I am come into my garden, my sister, [my] bride: I have gathered my myrrh with my spice; I have eaten my honeycomb with my honey; I have drunk my wine with my milk. Eat, O friends; Drink, yea, drink abundantly, O beloved. I was asleep, but my heart waked: It is the voice of my beloved that knocketh, [saying], Open to me, my sister, my love, my dove, my undefiled; For my head is filled with dew, My locks with the drops of the night. I have put off my garment; how shall I put it on? I have washed my feet; how shall I defile them? My beloved put in his hand by the hole [of the door], And my heart was moved for him. I rose up to open to my beloved; And my hands droppeth with myrrh, And my fingers with liquid myrrh, Upon the handles of the bolt. I opened to my beloved; But my beloved had withdrawn himself, [and] was gone. My soul had failed me when he spake: I sought him, but I could not find him; I called him, but he gave me no answer. The watchmen that go about the city found me, They smote me, they wounded me; The keepers of the walls took away my mantle from me. I adjure you, O daughters of Jerusalem, If ye find my beloved, That ye tell him, that I am sick from love. What is thy beloved more than [another] beloved, O thou fairest among women? What is thy beloved more than [another] beloved, That thou dost so adjure us? My beloved is white and ruddy, The chiefest among ten thousand. His head is [as] the most fine gold; His locks are bushy, [and] black as a raven. His eyes are like doves beside the water-brooks, Washed with milk, [and] fitly set. His cheeks are as a bed of spices, [As] banks of sweet herbs: His lips are [as] lilies, dropping liquid myrrh. His hands are [as] rings of gold set with beryl: His body is [as] ivory work overlaid [with] sapphires. His legs are [as] pillars of marble, set upon sockets of fine gold: His aspect is like Lebanon, excellent as the cedars. His mouth is most sweet; Yea, he is altogether lovely. This is my beloved, and this is my friend, O daughters of Jerusalem.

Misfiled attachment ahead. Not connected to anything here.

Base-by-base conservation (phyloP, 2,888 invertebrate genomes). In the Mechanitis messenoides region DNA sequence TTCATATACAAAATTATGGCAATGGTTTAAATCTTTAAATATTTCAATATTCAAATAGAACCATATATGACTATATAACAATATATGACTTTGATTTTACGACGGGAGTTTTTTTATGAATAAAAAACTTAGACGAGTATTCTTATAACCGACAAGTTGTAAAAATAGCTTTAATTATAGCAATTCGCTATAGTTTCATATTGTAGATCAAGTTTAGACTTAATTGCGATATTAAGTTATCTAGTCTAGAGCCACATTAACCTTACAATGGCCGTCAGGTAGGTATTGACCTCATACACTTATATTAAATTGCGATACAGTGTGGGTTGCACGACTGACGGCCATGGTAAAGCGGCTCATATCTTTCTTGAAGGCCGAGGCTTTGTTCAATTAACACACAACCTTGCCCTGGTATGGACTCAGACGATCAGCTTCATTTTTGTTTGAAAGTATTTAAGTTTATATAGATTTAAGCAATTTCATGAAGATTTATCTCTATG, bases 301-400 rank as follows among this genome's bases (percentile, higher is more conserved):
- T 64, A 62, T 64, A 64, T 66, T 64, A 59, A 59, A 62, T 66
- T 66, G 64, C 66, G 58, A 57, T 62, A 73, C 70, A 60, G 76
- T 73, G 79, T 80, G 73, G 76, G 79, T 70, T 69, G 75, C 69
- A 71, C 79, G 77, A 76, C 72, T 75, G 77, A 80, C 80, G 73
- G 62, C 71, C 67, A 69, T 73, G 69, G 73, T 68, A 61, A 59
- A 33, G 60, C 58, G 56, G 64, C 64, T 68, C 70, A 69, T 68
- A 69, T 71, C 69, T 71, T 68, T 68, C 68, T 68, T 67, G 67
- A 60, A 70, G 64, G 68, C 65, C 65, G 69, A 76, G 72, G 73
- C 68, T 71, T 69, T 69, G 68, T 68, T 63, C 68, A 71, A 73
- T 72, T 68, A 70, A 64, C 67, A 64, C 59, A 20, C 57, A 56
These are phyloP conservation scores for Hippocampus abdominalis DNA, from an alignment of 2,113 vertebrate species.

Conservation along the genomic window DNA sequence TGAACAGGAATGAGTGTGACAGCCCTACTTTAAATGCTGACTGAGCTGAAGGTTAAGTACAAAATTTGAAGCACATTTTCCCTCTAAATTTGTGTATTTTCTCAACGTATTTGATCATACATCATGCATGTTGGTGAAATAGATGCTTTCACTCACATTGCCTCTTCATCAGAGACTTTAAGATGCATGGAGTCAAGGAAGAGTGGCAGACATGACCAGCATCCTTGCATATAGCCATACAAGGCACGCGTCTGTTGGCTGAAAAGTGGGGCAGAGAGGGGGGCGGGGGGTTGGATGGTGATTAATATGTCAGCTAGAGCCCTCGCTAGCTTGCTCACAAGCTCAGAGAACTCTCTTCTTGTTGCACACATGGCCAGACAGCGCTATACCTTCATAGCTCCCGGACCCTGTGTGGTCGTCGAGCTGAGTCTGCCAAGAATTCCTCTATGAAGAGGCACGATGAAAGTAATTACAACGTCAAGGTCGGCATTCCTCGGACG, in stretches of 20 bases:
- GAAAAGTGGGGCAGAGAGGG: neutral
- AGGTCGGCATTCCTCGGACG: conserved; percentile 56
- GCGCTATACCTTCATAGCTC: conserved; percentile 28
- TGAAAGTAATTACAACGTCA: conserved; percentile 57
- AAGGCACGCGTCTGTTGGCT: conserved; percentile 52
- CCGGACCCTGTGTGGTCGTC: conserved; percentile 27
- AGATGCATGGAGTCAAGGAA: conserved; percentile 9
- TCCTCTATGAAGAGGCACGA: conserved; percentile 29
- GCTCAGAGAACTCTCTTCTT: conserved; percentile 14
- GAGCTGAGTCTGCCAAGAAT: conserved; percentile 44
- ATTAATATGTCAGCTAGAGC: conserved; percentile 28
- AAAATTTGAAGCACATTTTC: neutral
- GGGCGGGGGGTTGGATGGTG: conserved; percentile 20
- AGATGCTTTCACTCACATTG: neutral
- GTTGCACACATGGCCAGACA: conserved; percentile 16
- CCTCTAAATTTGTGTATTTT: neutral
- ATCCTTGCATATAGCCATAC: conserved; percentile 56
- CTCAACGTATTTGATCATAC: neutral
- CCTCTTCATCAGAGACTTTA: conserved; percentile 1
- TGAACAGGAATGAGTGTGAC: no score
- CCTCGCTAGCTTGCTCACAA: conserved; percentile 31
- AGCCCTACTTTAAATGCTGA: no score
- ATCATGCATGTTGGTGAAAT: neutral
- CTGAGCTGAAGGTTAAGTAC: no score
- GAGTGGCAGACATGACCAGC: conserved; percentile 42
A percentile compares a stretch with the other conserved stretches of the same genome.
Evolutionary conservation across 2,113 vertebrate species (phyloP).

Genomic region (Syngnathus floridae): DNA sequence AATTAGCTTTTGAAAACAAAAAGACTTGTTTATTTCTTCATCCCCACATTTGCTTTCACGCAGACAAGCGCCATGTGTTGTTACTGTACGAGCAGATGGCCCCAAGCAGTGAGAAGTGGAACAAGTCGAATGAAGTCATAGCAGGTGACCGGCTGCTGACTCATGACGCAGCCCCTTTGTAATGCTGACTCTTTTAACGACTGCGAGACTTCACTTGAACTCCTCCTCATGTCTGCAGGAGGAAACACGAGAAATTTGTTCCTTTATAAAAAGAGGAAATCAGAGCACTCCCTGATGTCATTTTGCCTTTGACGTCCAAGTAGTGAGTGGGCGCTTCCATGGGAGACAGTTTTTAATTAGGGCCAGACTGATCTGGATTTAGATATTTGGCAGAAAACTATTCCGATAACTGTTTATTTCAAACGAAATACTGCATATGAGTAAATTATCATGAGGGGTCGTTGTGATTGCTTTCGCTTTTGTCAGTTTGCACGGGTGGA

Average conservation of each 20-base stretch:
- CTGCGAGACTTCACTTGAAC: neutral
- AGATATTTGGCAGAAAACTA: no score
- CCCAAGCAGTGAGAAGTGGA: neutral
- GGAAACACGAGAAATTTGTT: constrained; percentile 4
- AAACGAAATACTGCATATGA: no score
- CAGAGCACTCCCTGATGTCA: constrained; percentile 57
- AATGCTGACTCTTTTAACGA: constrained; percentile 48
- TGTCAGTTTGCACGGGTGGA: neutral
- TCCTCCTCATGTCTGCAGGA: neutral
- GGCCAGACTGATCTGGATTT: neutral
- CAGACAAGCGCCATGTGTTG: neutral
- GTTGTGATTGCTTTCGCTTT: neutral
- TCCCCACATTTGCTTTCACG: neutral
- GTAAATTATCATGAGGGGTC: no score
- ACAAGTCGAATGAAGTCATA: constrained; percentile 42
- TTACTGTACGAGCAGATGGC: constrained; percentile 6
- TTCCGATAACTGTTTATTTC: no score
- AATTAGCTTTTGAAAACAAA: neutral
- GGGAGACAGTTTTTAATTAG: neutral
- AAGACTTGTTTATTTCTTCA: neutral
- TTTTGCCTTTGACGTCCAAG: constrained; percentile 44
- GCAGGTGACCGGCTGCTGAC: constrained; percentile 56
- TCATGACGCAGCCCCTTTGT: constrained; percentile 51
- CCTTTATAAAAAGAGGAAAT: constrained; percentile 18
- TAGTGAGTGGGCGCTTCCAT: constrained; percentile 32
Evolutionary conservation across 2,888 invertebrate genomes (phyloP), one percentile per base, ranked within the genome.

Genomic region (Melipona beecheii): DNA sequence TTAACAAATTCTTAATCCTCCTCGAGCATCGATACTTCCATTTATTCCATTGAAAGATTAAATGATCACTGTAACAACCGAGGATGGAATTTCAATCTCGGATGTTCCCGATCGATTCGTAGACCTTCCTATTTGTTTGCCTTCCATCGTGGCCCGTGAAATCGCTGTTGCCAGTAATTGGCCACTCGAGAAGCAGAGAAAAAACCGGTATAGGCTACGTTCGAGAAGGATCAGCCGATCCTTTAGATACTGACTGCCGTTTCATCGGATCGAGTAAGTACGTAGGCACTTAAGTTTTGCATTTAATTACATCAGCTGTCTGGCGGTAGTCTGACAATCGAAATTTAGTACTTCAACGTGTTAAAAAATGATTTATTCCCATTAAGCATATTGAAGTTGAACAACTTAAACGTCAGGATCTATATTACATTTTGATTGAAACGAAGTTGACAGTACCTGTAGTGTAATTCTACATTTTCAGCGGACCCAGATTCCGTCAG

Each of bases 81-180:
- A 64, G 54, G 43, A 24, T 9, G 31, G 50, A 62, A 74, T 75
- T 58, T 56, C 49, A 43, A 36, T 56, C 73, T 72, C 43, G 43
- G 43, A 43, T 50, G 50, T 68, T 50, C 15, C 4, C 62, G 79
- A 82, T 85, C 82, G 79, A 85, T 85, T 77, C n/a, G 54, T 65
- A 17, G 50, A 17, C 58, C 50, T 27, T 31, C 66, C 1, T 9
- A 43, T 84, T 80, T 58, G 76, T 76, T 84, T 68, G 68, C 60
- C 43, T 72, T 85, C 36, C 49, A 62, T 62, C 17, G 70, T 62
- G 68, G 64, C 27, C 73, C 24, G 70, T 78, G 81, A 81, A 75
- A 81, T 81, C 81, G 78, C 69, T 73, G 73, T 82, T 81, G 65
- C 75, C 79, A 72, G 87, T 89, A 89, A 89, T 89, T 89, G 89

Whither is thy beloved gone, O thou fairest among women? Whither hath thy beloved turned him, That we may seek him with thee? My beloved is gone down to his garden, To the beds of spices, To feed in the gardens, and to gather lilies. I am my beloved's, and my beloved is mine; He feedeth [his flock] among the lilies, Thou art fair, O my love, as Tirzah, Comely as Jerusalem, Terrible as an army with banners. Turn away thine eyes from me, For they have overcome me. Thy hair is as a flock of goats, That lie along the side of Gilead. Thy teeth are like a flock of ewes, Which are come up from the washing; Whereof every one hath twins, And none is bereaved among them. Thy temples are like a piece of a pomegranate Behind thy veil. There are threescore queens, and fourscore concubines, And virgins without number. My dove, my undefiled, is [but] one; She is the only one of her mother; She is the choice one of her that bare her. The daughters saw her, and called her blessed; [Yea], the queens and the concubines, and they praised her. Who is she that looketh forth as the morning, Fair as the moon, Clear as the sun, Terrible as an army with banners? I went down into the garden of nuts, To see the green plants of the valley, To see whether the vine budded, [And] the pomegranates were in flower. Before I was aware, my soul set me [Among] the chariots of my princely people. Return, return, O Shulammite; Return, return, that we may look upon thee. Why will ye look upon the Shulammite, As upon the dance of Mahanaim?